Street to Nowhere Take Nothing for Granted
I left off last time with us arriving in Lawrence, Kansas. We managed to get a hotel room that afternoon and stretched our legs and minds out from the three-day van ride before heading to the club. As we were loading our gear through the back door, we caught our first glimpses of the guys we’ll be spending the next few weeks with. Despite the musical differences between each band, we were all dressed like members of the same team, everyone sporting jeans and thrift store t-shirts, everyone diligently counting merch, tuning drums, or changing guitar strings.
Usually it takes a couple days before bands branch out to one another and start to make anything but superficial conversation, but this time I was surprised to find pretty much the entirety of the tour intermingling. If it wasn’t for the friendliness of Thunderbirds Are Now! and the Junior Varsity, that first show could have been a complete bust. Lawrence is a college town and school had just let out for summer, draining the area of concertgoers.
We each took the stage at Jackpot Saloon playing in front of a barroom mostly filled with scattered members of the other bands. We had a few excited fans and friends come from Missouri to see us, one of whom had never been to a show before. He bought a CD and asked for our autographs while I explained that most concerts I’ve been to tend to be a little different. That sort of interaction really keeps up sinking spirits, even when the promoter is handing us the thirteen dollars that we earned that night, while a raging downpour breaks out of the Midwestern heat.
By the time we were ready to load out our gear, most everyone in the room was shit-faced on the free pitchers of PBR and $1.25 well drinks that the bar provided to the bands. We were already getting personal, talking shit, complimenting each other’s sets. After we parted ways, my band and a few of our friends went across the street to the Replay Lounge for a few drinks, then found our way back to the hotel.
Denver was a similar experience, though we had a nice crowd of people there to see us, as well as a few really good friends bearing gifts. After the show, we crashed at my aunt and uncle’s place and the next morning and I managed to empty four cups of coffee, while getting ready and chatting with my cousin and aunt. Realizing I wasn’t about to get any more sleep, I sat shotgun while Bryce took the wheel, chattering at him about the production on Abbey Road.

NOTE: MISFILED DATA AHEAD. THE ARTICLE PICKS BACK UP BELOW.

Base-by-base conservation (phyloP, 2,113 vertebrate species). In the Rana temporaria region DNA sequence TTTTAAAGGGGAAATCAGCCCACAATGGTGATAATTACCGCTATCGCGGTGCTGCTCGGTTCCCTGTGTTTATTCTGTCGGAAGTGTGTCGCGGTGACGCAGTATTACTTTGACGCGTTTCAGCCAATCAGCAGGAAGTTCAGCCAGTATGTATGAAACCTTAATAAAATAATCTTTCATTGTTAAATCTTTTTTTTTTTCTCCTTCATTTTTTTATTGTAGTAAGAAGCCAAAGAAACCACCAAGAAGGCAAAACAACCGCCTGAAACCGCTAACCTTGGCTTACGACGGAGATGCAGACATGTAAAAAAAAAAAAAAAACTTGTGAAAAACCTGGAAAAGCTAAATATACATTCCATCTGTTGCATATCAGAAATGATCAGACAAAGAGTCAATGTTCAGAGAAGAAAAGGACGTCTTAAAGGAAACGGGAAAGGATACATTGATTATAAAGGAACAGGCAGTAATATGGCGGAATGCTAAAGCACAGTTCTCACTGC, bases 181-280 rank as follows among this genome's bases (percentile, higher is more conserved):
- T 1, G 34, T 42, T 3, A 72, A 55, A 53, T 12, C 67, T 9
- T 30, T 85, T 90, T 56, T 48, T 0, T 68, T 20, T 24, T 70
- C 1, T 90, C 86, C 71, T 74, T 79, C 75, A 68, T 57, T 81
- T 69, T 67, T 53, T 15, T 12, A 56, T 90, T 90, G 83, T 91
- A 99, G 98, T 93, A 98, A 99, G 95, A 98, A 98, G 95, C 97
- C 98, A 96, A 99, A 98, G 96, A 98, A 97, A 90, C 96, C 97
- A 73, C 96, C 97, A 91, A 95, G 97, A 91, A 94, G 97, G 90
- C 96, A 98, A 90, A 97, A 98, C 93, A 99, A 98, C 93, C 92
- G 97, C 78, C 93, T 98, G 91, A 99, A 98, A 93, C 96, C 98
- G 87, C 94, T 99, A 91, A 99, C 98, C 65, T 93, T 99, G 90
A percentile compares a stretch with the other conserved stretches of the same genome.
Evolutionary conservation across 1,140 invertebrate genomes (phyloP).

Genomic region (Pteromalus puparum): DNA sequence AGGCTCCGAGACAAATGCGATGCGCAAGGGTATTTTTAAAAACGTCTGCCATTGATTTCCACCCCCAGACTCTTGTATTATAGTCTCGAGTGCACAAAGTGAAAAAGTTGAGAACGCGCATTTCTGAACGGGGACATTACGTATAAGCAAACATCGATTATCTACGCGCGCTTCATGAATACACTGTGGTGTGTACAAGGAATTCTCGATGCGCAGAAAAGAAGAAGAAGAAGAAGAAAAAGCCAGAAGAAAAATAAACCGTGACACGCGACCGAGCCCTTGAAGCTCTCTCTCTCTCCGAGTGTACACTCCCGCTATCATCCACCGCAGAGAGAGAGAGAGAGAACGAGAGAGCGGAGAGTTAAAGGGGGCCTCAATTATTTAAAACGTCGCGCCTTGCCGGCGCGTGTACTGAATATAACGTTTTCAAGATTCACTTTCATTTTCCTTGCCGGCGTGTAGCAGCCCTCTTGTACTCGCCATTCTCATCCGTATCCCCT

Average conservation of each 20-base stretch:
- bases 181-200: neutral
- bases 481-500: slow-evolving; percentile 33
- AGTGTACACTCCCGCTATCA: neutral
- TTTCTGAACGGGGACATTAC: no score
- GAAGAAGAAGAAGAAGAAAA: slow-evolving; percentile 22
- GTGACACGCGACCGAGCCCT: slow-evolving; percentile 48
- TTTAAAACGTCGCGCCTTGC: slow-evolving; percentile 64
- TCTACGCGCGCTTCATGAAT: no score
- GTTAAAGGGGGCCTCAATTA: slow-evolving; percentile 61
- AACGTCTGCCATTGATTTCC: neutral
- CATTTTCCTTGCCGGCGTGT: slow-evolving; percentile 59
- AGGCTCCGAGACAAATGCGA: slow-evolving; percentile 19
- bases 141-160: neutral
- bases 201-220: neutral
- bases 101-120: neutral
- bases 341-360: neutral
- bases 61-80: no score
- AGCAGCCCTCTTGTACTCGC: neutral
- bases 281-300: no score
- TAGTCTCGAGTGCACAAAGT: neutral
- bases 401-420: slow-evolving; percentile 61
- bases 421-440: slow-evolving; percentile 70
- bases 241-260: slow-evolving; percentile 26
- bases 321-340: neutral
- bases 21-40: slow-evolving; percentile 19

When we reached Kilby Court, the club we played in Salt Lake City, around 6:30, the caffeine had left me weary. The wind was thrashing the trees in a nice heat around the series of little shacks that make up the venue and we sat on our amps and guitar cases beside the van enjoying the weather, making the sort of jokes that are only funny when you’re coming down from a day of cabin fever. We were greeted by the guy working the sound who we recognized from anther show a few months back, then by wonderful fans trickling by from the street, and finally by our tourmates.
The stage at Kilby Court is in a little building not much larger than a living room. The floor is cement and the walls are thin plywood with a few windows, the sound crashes and shatters around in the little room, and the audience is packed in close against the band.
For us, this is the best environment to play a show. There is no mystique, no backstage, no fancy lights. The crowd sees you for what you’re really worth. So many friends of mine have passed through there and praised how genuine the shows are, and it lived up to the expectations. Despite being tired, despite feeling like I played sloppy guitar, despite my vocal chords feeling like sandpaper after the set (as they tend to for the first stretch of any tour), I felt such a relief.
Paying dues can be emotionally and physically exhausting. You always have to remember how lucky you are to be playing music for a living, but when things get rough, it’s easy forget. A year ago we had a nice hype in the industry as an unsigned band, yet now we find ourselves living out a familiar story after the record label we signed to merged with another, laid off hundreds of people and seemingly forgot about us in the shuffle, dissolving a lot of high expectations we’d developed. Humbled and moving on, we’re working to win over one fan at a time.
A show like ours at Kilby Court (June 5) brings me back to those first few times I played live in warehouses in Oakland and Berkeley, in friends houses, on street corners, before I knew how to get a decent guitar tone or mix in my monitor, before ever opening for an established band on an established stage. Being in a hot room booming with sound, packed with the sort of people who seek out music in the cracks and chasms of the mainstream, it brings me back to the reason why I decided to devote my life to this when I was 16, to the rush of singing before a crowd, to the determined bliss of creative energy. Writing this as we rumble along towards Las Vegas to meet Thunderbirds and the JV on our day off, I’m reminding myself to take nothing for granted.